Destiny, a game where quests are about as stingy with the goods as the taxman is with your annual returns, kind of has a quest problem. A problem where there genuinely isn’t much variety in missions that can be found while lurking in various others of the Cosmodrome, Venus and beyond.
Quests usually consist of scouting an area, killing some enemies or collecting crap. Sure, there’s a few variations on the theme from time to time, but they don’t differ greatly or at all when you examine them closely.
And that’s one aspect of the game that is getting retooled, as Taken King creative director Luke Smith explained to GameSpot.
“The quest system; we overhauled the entirety of all the Destiny content into this thing that we call Questification,” Smith said.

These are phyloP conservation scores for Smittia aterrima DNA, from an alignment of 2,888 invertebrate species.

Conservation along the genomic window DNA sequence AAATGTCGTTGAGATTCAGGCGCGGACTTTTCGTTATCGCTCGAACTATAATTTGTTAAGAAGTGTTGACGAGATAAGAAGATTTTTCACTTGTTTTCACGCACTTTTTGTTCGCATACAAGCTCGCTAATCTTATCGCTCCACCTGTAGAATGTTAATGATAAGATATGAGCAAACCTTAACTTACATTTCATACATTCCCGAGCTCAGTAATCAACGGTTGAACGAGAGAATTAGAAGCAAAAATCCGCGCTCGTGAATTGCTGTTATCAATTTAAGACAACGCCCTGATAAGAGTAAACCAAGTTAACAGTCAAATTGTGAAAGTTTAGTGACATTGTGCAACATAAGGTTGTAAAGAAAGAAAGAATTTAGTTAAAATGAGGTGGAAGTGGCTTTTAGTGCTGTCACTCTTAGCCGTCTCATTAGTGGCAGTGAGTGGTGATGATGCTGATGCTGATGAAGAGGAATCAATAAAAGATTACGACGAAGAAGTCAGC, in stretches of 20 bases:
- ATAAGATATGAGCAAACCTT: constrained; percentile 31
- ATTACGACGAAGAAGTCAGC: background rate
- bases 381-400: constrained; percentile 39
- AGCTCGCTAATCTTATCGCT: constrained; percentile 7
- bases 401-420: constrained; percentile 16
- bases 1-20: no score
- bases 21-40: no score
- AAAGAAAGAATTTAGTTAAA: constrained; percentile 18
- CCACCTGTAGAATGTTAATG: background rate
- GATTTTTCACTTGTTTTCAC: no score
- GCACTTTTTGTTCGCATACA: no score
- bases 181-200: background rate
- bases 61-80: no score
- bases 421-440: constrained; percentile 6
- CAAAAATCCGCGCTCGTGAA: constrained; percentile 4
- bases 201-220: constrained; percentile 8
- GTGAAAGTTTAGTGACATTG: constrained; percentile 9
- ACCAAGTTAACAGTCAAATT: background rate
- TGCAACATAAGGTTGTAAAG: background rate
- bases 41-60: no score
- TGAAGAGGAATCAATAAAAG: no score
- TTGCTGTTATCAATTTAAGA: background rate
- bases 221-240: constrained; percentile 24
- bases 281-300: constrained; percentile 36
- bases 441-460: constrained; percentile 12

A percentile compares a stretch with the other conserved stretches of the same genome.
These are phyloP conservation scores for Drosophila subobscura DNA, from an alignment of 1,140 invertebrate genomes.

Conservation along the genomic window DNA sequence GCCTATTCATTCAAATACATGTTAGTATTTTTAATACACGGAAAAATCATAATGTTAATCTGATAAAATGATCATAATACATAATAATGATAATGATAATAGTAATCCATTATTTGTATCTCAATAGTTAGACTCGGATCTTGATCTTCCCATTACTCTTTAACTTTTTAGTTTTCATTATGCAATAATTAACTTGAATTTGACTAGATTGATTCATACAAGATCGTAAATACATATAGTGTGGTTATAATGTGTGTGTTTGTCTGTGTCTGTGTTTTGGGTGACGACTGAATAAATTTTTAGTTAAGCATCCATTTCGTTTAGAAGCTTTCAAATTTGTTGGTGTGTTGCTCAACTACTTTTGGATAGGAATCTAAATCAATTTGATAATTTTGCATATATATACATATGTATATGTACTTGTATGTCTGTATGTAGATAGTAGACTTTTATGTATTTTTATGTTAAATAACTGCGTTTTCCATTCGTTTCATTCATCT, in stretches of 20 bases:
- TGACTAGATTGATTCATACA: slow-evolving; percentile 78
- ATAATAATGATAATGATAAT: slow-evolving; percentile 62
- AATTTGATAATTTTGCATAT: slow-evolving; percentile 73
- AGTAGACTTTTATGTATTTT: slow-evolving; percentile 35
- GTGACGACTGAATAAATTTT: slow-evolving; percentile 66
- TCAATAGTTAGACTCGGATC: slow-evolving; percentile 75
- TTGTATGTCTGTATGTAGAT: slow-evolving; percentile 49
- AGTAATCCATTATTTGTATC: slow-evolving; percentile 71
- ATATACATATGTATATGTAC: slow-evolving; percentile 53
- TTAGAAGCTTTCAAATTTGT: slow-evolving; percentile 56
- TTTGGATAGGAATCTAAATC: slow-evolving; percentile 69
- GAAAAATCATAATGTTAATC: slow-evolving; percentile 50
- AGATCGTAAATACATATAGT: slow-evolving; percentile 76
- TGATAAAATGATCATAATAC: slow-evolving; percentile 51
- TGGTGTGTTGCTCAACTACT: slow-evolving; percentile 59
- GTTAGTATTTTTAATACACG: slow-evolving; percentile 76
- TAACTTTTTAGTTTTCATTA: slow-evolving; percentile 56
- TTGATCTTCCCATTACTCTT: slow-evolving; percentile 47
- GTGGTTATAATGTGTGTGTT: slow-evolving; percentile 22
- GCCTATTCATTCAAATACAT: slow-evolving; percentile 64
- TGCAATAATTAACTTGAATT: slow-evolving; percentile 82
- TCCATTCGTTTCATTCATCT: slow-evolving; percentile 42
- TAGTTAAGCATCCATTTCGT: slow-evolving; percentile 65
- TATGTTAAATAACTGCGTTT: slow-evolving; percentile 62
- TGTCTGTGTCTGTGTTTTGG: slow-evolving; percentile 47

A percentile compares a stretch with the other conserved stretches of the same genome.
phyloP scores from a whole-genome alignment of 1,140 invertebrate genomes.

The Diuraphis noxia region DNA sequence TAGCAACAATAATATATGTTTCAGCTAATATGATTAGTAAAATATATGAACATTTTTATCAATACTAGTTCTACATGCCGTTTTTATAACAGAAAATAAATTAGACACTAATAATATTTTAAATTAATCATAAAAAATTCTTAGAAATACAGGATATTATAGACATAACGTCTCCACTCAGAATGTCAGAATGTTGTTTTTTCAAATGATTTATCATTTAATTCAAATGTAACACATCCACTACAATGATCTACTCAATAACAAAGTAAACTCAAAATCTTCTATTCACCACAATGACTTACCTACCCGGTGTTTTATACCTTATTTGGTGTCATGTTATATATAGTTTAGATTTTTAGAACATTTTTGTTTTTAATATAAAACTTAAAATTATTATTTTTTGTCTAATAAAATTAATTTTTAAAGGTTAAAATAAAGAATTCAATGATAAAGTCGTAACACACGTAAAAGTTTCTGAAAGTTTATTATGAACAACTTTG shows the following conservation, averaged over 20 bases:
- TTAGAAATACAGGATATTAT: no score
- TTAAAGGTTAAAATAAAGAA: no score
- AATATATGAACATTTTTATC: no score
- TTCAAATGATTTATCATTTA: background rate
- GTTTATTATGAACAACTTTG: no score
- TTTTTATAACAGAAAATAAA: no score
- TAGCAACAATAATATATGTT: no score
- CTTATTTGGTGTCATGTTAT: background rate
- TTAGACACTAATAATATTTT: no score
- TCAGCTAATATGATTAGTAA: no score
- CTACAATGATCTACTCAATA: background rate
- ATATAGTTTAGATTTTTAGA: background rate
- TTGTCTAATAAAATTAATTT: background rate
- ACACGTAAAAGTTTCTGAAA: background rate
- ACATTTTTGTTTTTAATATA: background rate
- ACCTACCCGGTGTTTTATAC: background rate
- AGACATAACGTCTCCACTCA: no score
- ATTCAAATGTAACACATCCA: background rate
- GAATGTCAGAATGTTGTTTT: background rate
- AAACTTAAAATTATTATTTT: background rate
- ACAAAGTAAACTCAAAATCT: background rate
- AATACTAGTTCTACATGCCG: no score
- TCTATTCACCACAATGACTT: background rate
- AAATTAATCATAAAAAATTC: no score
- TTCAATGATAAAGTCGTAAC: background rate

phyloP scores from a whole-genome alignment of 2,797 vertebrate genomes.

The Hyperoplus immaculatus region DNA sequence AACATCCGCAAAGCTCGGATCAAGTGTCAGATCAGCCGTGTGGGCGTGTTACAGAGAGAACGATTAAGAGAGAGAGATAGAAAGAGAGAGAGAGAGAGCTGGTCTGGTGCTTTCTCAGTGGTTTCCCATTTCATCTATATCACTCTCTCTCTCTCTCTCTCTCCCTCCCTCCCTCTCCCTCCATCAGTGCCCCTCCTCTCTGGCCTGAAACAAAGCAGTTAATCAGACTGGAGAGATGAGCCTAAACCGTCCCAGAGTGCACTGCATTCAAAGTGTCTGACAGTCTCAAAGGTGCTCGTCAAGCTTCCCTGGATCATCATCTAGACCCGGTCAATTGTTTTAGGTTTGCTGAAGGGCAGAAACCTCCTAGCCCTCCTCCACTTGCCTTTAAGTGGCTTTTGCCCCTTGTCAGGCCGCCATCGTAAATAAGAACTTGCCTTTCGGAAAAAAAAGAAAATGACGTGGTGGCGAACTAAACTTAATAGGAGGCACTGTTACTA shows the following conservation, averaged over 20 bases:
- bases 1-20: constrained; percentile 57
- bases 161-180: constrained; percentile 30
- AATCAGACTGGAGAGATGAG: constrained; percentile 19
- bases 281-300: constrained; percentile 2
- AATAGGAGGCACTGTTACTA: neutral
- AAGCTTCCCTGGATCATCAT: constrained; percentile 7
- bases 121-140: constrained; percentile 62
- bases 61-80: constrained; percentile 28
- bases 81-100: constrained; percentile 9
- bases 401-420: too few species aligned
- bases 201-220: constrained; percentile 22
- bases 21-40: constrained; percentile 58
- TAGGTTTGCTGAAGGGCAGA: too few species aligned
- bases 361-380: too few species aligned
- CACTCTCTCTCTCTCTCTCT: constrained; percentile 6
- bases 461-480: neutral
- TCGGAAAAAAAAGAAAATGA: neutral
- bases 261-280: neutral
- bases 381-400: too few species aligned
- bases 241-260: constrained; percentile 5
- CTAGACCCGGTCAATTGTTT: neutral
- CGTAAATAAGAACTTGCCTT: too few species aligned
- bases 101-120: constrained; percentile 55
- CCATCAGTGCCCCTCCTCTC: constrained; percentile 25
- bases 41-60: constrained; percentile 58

To talk about quests like they’re a new thing is sort of embarrassing. But what we’re trying to do is give players clear context for what they’re doing and why; clear rewards for what they’re going to get at the end of of it; and hope that gives them some thrust into the world.
According to Smith, Destiny did indeed drop the ball (which can be found in the Tower, near Eris Morn and can be kicked around), as these post-story missions should have kept players better engaged. “‘Hey, you finished a story campaign, now find your own fun,'” Smith said about missions.
That’s sort of what we bumped into a little bit with the release of last year’s game.
I have to agree here. Missions are pretty much experience-points boosts for me, that I’ve used to upgrade characters and gear. Which is what they’re meant to be, but they can feel like more of a chore than anything else, with rewards that aren’t exactly appealing or existent.
Raids and Strikes may have the right combo of gunplay and fun, but missions genuinely are lacking that structure. Hopefully The Taken King can put that spark back into that side of the game. Don’t forget, the update itself will be around 20gb, even if you aren’t purchasing the expansion, as Destiny gets properly retooled for year two.
Last Updated: September 1, 2015